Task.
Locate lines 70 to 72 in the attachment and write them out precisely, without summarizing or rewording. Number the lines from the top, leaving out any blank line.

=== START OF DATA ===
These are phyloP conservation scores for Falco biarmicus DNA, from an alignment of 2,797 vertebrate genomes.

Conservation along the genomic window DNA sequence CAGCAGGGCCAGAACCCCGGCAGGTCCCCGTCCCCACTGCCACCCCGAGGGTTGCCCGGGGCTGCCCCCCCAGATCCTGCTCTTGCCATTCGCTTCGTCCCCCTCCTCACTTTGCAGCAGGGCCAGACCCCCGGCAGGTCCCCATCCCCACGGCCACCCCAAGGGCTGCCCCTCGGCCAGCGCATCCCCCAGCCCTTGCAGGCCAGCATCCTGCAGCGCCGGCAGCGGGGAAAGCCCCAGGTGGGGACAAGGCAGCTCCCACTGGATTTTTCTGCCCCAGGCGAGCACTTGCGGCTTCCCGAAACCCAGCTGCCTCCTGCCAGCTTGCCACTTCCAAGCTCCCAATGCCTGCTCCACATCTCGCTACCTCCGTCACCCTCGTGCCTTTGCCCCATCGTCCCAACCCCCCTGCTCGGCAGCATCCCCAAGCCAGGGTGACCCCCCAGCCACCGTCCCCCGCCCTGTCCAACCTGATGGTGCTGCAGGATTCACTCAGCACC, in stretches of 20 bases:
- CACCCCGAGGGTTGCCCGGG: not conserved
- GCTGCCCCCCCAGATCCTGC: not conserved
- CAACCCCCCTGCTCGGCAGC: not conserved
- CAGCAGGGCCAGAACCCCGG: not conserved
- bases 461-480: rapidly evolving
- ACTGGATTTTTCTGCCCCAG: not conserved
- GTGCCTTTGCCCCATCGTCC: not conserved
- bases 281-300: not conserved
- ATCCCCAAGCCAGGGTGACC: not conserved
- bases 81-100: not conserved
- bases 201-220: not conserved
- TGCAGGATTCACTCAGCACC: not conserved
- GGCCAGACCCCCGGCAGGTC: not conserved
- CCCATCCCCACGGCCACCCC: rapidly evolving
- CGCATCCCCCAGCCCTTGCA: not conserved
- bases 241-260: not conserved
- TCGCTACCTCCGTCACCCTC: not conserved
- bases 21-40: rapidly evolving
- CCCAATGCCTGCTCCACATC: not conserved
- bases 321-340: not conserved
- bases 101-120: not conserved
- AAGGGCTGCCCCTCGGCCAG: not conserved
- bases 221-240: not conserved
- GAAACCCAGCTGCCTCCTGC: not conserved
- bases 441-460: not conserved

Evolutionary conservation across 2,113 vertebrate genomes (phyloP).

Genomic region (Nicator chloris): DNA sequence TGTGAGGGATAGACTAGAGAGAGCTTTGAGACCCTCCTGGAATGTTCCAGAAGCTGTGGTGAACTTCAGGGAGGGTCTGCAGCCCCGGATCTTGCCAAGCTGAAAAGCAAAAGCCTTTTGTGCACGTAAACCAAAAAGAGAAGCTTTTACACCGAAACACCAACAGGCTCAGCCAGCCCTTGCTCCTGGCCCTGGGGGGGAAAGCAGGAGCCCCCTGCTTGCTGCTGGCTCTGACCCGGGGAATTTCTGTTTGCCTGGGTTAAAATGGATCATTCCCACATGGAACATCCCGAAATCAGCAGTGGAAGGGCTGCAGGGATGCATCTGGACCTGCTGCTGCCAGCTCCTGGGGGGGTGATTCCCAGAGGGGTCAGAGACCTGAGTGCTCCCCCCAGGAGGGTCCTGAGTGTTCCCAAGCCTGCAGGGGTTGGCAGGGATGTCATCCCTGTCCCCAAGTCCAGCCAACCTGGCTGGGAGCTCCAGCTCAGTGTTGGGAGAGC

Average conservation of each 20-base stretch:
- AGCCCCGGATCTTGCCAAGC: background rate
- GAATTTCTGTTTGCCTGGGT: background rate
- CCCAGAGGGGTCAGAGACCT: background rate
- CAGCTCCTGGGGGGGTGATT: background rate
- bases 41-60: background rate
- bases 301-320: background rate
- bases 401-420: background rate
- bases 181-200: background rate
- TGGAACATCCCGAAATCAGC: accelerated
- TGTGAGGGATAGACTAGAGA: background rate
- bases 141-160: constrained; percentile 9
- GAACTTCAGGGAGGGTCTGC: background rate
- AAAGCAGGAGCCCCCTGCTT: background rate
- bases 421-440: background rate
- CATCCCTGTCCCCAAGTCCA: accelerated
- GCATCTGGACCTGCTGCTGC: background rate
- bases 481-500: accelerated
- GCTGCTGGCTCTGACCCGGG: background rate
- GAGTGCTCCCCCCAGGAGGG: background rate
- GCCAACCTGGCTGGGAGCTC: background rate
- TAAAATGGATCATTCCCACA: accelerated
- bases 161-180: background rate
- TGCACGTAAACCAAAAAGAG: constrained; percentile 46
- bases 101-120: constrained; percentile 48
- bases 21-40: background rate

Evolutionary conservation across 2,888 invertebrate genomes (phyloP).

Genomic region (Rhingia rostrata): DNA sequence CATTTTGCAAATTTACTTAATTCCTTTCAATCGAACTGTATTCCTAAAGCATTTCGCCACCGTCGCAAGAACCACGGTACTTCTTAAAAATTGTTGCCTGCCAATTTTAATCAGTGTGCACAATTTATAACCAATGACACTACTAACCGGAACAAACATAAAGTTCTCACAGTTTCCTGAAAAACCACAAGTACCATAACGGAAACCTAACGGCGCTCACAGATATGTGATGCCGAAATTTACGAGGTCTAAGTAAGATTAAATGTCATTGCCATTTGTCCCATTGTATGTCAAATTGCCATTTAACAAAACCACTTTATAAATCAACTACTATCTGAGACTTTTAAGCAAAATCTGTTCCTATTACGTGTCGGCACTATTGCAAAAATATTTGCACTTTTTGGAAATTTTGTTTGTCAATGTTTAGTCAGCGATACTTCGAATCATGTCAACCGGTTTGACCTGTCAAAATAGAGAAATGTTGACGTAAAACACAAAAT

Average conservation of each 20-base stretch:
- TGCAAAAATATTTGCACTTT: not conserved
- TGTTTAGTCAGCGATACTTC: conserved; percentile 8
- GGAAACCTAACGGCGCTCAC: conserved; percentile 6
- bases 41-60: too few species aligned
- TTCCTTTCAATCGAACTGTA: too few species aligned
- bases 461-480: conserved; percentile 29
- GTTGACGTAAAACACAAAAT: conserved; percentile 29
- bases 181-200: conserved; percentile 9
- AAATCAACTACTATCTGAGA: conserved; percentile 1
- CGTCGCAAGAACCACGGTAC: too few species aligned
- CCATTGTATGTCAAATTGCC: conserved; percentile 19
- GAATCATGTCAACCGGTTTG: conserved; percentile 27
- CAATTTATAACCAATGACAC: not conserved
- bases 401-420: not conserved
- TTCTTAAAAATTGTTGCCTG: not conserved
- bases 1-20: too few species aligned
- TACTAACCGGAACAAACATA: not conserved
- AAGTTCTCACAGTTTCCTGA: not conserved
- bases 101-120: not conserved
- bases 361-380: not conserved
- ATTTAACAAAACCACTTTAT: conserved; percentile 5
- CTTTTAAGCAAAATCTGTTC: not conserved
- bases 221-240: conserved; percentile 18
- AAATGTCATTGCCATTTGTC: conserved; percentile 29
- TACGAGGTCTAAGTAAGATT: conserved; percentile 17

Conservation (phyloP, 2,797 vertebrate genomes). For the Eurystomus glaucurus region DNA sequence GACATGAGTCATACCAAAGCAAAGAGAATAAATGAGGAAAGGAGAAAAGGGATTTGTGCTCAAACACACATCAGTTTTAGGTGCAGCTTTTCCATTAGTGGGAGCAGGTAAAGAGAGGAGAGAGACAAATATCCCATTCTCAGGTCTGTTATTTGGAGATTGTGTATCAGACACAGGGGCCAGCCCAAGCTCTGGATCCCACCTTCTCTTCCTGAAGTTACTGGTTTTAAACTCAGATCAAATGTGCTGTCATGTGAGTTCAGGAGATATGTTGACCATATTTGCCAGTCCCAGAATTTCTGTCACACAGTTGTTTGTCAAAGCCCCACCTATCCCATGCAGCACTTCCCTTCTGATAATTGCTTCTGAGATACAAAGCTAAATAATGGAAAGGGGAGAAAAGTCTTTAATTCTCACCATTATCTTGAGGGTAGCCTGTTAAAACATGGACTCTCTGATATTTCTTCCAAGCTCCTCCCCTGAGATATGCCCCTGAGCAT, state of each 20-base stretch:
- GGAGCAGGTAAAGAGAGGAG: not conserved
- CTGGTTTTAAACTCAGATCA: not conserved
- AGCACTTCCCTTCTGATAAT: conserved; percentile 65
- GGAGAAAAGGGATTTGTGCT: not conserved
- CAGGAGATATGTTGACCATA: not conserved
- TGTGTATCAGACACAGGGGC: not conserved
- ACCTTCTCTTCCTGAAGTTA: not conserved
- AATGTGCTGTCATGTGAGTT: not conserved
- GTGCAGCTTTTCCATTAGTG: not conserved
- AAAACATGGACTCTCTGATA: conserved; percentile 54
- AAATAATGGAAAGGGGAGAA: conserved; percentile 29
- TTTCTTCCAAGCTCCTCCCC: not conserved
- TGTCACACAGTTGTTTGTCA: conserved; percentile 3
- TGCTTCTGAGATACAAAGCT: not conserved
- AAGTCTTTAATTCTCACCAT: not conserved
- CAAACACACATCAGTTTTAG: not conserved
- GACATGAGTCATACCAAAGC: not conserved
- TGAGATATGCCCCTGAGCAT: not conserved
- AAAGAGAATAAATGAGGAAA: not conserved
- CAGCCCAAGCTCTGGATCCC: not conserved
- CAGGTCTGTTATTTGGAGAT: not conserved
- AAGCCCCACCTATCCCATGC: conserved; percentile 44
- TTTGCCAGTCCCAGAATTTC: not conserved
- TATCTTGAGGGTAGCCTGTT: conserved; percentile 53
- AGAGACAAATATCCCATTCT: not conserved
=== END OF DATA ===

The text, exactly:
- GAATCATGTCAACCGGTTTG: conserved; percentile 27
- CAATTTATAACCAATGACAC: not conserved
- bases 401-420: not conserved